Every person in Malta eligible for the COVID-19 vaccine could receive at least one dose by the first week of June, if the current rate is maintained, a Times of Malta exercise has found. 

Malta is also well on track to achieve the EU's goal of vaccinating 70 per cent of the adult population by the end of summer.

According to the latest population calculations by the NSO, there are 432,616 adults eligible to get vaccinated. 

Why Sette Giugno? 

Times of Malta calculated the data from March 31, when 142,805 people who have received at least one dose, leaving 289,811 people waiting for their first shot. 

During the final week of March, an average of 4,232 first doses were administered by the health authorities daily. 

At this current rate, it will therefore take around 68 days from March 31 to administer at least one dose of the COVD-19 vaccine to all eligible adults. That would mean Sette Giugno, a public holiday on June 7 commemorating the 1919 uprising, could be extra special.  

Times of Malta’s projections are worked out while health authorities only have three vaccines at their disposal – those by Moderna, Pfizer and AstraZeneca. The EU recently approved another jab, by Johnson and Johnson, which is set to start being delivered around mid-April.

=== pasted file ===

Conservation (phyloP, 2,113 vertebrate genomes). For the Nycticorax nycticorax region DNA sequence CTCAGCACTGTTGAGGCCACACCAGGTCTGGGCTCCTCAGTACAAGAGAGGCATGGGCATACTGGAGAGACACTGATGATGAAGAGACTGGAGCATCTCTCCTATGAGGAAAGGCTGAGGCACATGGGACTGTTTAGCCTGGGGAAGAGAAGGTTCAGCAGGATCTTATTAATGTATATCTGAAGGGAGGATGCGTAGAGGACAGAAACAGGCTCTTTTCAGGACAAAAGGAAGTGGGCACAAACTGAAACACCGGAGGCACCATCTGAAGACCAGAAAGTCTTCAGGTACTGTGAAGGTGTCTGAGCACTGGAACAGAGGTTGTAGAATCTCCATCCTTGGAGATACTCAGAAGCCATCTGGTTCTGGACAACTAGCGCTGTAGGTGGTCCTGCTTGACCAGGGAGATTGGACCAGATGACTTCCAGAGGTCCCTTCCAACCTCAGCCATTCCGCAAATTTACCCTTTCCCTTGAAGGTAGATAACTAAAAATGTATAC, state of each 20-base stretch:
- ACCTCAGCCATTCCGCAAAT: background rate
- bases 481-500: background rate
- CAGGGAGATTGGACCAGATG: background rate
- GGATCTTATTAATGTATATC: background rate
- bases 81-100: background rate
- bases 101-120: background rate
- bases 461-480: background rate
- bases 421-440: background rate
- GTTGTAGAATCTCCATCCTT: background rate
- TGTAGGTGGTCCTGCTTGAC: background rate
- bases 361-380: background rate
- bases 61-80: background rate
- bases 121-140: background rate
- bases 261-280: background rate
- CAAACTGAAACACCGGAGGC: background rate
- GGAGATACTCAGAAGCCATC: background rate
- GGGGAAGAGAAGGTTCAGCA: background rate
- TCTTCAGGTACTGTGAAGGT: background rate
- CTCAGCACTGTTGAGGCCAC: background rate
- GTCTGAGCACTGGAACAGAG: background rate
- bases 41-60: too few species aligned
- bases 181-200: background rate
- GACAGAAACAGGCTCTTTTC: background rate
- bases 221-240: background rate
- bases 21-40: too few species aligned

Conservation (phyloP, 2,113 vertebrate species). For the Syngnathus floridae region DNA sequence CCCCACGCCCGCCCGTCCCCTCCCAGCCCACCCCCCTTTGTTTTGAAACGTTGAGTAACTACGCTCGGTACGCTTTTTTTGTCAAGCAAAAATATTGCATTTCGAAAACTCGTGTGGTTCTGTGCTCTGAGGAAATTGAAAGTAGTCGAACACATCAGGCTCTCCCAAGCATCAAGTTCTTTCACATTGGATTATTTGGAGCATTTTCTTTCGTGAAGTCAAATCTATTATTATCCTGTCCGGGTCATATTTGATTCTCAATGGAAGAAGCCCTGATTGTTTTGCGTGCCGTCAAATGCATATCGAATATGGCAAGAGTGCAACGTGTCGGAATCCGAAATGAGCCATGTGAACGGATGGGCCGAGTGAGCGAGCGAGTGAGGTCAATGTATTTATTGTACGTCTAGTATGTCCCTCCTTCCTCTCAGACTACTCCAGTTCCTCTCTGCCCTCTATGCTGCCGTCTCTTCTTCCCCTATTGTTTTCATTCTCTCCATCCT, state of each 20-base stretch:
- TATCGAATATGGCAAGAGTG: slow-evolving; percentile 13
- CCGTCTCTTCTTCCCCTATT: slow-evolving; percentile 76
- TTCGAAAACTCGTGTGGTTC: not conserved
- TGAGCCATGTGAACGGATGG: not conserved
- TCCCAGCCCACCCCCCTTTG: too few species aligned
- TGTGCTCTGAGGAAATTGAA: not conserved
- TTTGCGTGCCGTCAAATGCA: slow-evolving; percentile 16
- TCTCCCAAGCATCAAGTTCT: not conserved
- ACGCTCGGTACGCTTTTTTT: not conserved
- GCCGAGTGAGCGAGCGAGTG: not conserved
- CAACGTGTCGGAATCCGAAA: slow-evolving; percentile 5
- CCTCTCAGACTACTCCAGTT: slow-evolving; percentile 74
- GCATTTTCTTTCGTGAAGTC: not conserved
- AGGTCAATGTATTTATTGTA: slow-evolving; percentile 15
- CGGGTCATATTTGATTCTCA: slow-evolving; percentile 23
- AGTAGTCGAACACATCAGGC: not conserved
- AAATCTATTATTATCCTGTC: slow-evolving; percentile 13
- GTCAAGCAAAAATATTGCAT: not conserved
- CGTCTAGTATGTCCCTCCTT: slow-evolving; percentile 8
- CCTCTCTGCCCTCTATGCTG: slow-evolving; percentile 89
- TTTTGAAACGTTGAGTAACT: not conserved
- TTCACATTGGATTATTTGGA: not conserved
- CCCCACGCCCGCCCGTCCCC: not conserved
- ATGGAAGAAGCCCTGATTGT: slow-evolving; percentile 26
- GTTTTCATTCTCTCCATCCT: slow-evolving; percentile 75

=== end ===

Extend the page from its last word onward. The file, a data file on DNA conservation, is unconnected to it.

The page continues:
This fourth vaccine provides immunity through just a single dose and although it remains unclear how many doses Malta will initially be receiving, the government has said this could be a game-changer that significantly speeds up the roll-out. 

Will Malta meet the EU's vaccine target?

This too is not far off. To achieve 'herd immunity', a proportion of the population needs to be immune either through vaccination or previous infection.

The European Commission President Ursula Von der Leyen has set a goal of having 70 per cent of the adult population inoculated by the end of summer.  

At the current rate of vaccination, Malta will achieve this goal by mid-June. 

A total of 302,831 adults have to be vaccinated for 70 per cent of the adult population to have immunity. With the three vaccines currently available, each person will require two doses to be fully inoculated, meaning 605,662 doses have to be administered

As of the official data published up until the end of March, the health authorities had administered a total of 197,383 doses which means there were at least 408,279 doses yet to be given out.

At an average of 5,303 total doses given out daily, it will take around 77 days for the EU goal to be reached.

However, the impact of 'variants of concern' remains a potential issue.

The manufactures of the Pfizer vaccine say a study suggests it is effective against the South African strain, which researchers were worried might be resistant. 

On Thursday, public health chief Charmaine Gauci said the authorities are still studying the impact of the variants and whether a bigger portion of the population needs to be vaccinated for herd immunity to be achieved.

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